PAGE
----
The gulf

grandfather

In the crowded Yuhua garden I saw this person keeping a tender watch over his sleeping grandchild. He was completely unaware of me as I took the photo, but immediately afterwards he noticed me. I saw a shadow of some doubt cloud his expression, so I smiled at him and pointed to the baby. He seemed to understand, and smiled back.

Now, looking at the photo I see someone my age from China and realize that his youth was wasted in the violent upheavals of the Cultural Revolution. For me these events came as distant stories read, but not understood. It took me many years of reading testaments from people of this generation to understand how they grew up with a feeling of complete uncertainty. For this man looking after his grandchild is not just what you and I would imagine it to be. It must also involve a sense of wonder and relief that those years have ended and his grandchild will grow up in a different world.

Even if we had shared a language, even if the political system had been different, it would have been difficult to talk about these things with a stranger. But perhaps in some suitably round about way I might have been able to get some idea of how he views these changes. But that is two imaginary worlds removed from the one that he and I live in.

The tombs of the Ming emperors

yongle

The third Ming emperor, Yongle, brought the capital back to Beijing and began to rebuild the Wall. Thirteen of the sixteen Ming emperors, including Yongle, were entombed nearby. The site of these tombs is beautiful: mountains behind, water in front, “according to the principles of Fengshui” as our guide explained. We visited Chang Ling, the tomb of Yongle. Even on a weekend the place is fairly calm.

The emperor, his wife, and sixteen concubines are buried beneath the mound at the back of the complex. This is covered with trees, and has not been excavated. A visit takes in the buildings which lead from the gate up to the mound: the gate, the Hall of Eminent Favours, and the Soul Tower. The central road running through this belongs to the spirits, and is not supposed to be used by living humans.

We passed through the enormous gate (photo above) into the spectacular Hall of Eminent Favours. This is an all-wood construction, apparently containing no metal at all. The most impressive element of its architecture are the enormous wooden pillars: apparently built from the trunks of Himalayan deodar trees (cedar, nanmu in Mandarin) imported from Nepal. At the center of this hall a statue of Yongle has recently been installed, and the floor before it is strewn with money from favour seekers. The hall also contains an exhibit of imperial jade, including intricately carved pieces of soft jade.

soultowerYou can exit from the back into the second courtyard, and continue on to the Soul Tower (photo alongside). From this massive tower, which is the most peaceful part of the complex, you can see the tombs of other emperors. When leaving you are supposed to pass through the central gate in front of the Soul Tower in order to leave the world of the dead behind you. Most people do this, but a significant fraction break the convention of not looking back. It is hard to resist the impulse to turn back to take another photo of the complex before leaving.

We usually do not take guides, relying on audio guides, books and reading. Unfortunately, guide books to China, and even blogs, tend to concentrate on the practical, and leave out a detailed description of sights (I understand that the Blue Guide is an exception, but we did not get it before coming here). So, for this weekend he had with us a guide who did a good job of explaining the significance of various details we would have missed otherwise.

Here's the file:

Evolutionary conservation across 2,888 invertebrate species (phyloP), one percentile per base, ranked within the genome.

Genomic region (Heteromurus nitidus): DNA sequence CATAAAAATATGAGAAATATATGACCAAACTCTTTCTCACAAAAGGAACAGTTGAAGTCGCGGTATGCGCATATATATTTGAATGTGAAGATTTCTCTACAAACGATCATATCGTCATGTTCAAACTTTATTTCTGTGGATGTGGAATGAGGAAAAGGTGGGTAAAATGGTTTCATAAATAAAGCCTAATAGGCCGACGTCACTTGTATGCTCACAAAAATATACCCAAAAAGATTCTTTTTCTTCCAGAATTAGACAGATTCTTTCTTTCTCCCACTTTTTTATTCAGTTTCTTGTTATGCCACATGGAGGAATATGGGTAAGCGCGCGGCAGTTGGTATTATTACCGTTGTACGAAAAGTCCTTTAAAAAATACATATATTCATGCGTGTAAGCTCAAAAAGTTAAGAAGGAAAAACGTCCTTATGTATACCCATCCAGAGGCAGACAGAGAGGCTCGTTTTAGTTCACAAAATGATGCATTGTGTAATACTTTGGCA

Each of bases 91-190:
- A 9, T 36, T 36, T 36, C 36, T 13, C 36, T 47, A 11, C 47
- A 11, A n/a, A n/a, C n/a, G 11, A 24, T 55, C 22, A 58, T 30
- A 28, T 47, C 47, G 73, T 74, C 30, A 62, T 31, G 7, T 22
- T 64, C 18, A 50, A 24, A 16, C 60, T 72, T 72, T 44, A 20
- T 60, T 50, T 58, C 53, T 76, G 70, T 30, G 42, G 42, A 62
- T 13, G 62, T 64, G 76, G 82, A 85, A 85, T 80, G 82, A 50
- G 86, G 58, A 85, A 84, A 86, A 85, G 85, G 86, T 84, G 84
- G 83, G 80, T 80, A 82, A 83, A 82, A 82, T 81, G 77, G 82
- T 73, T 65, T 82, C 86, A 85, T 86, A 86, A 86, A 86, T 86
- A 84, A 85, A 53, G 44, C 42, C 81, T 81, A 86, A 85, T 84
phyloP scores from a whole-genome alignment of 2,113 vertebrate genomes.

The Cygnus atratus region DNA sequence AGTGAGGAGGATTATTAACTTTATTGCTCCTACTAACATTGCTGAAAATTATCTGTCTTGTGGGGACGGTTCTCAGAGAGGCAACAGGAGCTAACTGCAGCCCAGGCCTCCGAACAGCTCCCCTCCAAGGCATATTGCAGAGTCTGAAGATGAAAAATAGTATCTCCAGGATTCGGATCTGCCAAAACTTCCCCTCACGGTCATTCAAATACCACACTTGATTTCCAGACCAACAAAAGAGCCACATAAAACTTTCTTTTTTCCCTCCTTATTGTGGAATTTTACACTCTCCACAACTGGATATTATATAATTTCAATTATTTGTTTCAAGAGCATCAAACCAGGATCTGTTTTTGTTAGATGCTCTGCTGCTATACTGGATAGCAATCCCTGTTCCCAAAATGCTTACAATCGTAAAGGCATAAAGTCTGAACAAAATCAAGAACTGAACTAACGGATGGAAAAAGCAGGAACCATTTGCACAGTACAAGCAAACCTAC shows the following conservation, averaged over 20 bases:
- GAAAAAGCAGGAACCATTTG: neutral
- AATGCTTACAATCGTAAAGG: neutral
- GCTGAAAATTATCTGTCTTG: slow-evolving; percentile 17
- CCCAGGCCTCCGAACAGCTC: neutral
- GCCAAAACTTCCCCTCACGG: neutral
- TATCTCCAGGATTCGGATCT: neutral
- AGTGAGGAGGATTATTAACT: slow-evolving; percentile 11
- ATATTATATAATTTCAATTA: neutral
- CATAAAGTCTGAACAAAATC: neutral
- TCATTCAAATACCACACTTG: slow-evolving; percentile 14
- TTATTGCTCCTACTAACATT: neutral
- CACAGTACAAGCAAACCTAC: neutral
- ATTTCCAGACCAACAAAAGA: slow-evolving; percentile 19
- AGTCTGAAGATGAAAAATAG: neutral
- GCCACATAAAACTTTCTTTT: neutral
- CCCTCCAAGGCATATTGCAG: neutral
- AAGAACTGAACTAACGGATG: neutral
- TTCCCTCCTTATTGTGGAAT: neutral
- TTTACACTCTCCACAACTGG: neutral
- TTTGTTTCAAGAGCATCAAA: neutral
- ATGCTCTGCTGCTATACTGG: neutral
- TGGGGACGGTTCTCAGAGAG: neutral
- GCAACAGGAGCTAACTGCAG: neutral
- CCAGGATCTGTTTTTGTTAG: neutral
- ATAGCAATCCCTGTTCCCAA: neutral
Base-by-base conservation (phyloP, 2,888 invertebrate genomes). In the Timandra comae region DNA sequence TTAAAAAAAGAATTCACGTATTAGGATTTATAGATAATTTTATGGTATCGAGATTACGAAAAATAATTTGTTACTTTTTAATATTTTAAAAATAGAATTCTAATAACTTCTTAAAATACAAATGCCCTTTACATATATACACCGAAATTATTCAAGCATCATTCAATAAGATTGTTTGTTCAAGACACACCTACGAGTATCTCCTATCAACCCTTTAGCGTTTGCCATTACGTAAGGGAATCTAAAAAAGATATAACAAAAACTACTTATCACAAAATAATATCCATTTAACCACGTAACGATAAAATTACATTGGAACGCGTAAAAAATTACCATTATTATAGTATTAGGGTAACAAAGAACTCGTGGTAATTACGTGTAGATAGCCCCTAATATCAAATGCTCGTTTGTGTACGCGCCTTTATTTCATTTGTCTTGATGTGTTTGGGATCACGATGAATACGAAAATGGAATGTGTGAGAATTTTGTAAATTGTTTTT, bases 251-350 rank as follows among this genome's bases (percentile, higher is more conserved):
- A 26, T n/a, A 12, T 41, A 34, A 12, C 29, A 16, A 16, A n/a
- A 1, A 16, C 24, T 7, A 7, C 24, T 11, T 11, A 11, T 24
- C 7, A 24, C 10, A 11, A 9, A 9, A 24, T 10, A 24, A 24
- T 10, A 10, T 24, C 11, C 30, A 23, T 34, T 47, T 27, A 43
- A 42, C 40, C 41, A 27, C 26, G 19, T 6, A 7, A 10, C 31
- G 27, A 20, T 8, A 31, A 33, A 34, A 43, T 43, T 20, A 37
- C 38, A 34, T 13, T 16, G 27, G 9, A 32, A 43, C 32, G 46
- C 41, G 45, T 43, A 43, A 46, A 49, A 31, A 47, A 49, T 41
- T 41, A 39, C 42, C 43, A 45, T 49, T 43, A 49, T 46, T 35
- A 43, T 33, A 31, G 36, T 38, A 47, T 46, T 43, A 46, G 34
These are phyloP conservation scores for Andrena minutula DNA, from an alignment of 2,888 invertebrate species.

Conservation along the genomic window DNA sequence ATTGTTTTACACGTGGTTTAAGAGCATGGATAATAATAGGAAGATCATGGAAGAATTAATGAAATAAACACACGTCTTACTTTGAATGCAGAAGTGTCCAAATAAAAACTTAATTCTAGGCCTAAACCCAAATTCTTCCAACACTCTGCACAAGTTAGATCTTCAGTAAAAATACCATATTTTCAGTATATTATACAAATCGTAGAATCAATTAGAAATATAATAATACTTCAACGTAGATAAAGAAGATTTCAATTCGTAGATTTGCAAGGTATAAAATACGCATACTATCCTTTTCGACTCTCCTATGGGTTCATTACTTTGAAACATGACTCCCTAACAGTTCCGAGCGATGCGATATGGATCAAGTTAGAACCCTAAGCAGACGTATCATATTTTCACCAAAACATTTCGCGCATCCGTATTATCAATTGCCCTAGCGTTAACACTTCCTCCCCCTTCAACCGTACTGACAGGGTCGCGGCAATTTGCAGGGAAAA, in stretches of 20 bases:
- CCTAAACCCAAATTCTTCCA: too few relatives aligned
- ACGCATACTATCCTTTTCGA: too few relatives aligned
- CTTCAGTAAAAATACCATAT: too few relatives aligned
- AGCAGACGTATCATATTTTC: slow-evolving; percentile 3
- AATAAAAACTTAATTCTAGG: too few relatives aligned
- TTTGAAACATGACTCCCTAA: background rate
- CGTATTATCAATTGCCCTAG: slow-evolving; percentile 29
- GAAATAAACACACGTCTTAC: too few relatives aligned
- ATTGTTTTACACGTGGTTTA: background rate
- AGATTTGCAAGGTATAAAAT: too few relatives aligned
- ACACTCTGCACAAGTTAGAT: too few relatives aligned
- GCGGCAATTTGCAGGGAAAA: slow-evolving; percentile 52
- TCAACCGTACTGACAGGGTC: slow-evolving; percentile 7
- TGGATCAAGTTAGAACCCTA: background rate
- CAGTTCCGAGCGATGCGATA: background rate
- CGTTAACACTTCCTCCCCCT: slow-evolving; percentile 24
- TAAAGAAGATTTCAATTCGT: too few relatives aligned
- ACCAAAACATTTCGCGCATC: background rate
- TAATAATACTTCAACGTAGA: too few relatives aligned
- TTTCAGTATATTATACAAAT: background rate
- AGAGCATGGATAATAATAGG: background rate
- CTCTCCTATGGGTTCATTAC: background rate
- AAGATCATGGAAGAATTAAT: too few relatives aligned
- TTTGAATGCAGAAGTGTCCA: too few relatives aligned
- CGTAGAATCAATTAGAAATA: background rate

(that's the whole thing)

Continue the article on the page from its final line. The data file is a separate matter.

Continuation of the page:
He explained to us that traditionally the Chinese associate tombs with bad luck, which is why the crowds are thin. Also, that one does not take photos of each other within the tomb complex. When we saw Chinese families doing this, he explained that they need guides.

The monk of Xi’an

monk

An old imperial capital holds many stories. One of the famous stories of Chang’an (today’s Xi’an) is the journey of the monk Xuanzang to India (he is known in India as Huen Tsang). He made this journey in the middle of the 7th century, during China’s T’ang dynasty, and the reign of Harshavardhana in India. His journey followed the silk route west and then turned south entering India through Afghanistan, and eventually took him to Patna and Nalanda. A good account of the journey is given in Wikipedia. He learnt under the master Silabhadra in Nalanda and returned to China with manuscripts which were translated by a team of monks in the Big Wild Goose Pagoda (Dayan Ta) of Xi’an.

The pagoda is surrounded by a garden which was full of families with children on the Sunday when we visited. As at all Chinese tourist draws, there were many tourists and large but fast-moving queues for the expensive tickets. Inside, there was the usual temple, busy with young people praying hard to pass their exams. You need to pay separately to climb the seven story pagoda. But the real heart of this place is the museum for Xuanzang. There are three halls, with depictions of his journeys. The journey was not without trouble: he was captured by bandits more than once, as shown in the carved wooden panels (photo above). He wrote about his journeys in a book called the “Great T’ang Records on the Western Regions”. Almost a thousand years later a novel, “Journey to the West”, was written about his journeys, which is probably the source of most people’s knowledge about the monk.

translation

The translation of the buddhist texts Xuanzang brought back to China was a major cultural milestone. In Chinese culture it gave rise to new techniques of translation and accurate scholarship. Its influence on the world’s culture was also remarkable, since it provided texts which were the basis of Buddhism’s further spread eastwards. Later when some of the original Pali texts were lost in India, these translations provided a basis for their reconstruction. The walls of the museum inside the Pagoda grounds also depict this long scholarly work. Interestingly, the scholars are portrayed working at tables piled with fruits (see photo above), which perhaps indicates the support that the T’ang emperor gave to this enterprise.